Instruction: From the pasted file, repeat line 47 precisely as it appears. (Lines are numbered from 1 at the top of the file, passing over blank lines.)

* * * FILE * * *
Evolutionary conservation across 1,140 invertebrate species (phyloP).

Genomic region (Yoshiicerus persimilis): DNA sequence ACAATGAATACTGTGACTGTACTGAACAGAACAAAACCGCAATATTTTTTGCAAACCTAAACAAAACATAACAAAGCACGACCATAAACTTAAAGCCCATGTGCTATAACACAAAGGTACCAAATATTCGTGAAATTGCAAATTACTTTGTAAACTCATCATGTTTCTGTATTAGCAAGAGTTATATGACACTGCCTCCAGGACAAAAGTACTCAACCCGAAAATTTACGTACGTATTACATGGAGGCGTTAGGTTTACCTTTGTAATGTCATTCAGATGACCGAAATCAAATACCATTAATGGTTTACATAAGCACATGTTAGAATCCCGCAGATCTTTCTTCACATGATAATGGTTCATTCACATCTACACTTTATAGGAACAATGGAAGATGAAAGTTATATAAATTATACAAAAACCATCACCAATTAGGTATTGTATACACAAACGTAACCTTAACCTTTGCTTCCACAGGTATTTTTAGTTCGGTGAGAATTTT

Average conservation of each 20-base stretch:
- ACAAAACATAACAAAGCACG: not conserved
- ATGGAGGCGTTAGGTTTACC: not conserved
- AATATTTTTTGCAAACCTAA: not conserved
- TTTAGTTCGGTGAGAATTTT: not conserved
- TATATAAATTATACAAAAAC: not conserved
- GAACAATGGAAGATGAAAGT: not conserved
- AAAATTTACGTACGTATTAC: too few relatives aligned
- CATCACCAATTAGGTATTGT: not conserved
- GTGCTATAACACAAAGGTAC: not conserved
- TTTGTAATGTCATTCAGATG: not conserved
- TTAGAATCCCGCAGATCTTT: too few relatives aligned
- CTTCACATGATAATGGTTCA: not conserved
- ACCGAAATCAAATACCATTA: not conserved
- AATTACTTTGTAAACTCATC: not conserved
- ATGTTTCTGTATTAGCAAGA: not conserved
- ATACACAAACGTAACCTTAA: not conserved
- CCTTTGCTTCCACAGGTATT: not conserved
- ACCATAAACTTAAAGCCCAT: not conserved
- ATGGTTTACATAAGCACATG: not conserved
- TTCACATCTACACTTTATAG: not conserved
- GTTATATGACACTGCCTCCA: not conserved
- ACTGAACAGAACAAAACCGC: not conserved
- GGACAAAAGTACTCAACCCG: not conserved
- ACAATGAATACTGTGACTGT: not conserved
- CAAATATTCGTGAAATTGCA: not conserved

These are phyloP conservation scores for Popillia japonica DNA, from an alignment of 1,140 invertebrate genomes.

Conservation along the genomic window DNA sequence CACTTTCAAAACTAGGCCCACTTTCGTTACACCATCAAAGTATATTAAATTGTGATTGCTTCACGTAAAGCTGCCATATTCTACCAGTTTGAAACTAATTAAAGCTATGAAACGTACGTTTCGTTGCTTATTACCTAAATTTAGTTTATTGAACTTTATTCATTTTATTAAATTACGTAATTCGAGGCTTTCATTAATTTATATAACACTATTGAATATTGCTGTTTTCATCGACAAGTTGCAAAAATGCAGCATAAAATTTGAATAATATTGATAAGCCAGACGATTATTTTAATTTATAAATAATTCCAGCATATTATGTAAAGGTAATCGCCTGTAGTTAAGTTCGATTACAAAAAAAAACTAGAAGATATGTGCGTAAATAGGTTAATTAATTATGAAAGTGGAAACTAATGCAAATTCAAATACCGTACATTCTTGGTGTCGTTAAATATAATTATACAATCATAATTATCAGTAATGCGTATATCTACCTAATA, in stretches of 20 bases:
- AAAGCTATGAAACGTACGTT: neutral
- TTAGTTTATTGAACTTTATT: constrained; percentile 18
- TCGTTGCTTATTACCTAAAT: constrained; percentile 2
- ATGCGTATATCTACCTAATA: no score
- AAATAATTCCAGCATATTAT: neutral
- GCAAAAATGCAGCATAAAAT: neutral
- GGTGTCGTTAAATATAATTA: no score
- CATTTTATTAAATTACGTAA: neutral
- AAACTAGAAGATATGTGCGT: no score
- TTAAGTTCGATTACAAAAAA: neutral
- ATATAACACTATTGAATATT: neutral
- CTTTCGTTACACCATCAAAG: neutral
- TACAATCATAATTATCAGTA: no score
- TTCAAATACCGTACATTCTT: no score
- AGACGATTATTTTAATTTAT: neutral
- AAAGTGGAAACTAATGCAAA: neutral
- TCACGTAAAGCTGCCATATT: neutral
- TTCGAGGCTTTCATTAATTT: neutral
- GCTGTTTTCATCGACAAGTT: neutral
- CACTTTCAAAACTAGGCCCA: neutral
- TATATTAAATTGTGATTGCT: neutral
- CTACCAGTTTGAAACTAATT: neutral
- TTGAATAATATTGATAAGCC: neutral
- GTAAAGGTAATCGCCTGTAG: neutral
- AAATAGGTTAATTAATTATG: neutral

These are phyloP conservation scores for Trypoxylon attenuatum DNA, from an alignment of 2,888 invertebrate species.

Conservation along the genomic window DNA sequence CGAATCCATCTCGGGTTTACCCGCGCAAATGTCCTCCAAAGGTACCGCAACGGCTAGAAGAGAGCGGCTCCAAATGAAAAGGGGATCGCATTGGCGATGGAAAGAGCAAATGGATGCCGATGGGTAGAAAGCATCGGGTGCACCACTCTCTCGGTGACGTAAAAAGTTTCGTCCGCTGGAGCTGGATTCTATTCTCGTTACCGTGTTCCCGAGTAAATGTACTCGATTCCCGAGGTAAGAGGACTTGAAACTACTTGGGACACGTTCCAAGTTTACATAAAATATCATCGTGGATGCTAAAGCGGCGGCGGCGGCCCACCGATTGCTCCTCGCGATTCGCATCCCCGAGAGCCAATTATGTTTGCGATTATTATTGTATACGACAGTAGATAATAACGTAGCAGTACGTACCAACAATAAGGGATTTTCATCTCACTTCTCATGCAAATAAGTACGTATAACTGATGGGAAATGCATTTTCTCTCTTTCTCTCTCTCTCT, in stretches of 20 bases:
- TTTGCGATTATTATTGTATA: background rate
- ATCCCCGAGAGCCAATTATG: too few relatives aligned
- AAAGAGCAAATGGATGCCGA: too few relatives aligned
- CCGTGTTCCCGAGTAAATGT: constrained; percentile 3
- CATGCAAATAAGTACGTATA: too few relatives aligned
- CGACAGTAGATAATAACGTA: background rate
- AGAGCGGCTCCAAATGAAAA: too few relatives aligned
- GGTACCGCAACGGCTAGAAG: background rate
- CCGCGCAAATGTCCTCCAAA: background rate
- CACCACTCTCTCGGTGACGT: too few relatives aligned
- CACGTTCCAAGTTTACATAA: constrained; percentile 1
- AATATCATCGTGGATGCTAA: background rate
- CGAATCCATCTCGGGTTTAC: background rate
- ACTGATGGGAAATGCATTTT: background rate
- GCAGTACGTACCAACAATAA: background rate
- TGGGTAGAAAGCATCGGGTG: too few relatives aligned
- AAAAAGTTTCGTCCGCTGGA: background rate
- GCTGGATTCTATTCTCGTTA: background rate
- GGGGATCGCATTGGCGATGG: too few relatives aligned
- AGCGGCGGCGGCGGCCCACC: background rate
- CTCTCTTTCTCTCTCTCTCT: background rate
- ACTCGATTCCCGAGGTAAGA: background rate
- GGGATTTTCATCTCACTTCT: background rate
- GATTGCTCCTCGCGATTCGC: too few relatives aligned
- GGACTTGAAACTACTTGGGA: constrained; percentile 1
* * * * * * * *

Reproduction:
- TCACGTAAAGCTGCCATATT: neutral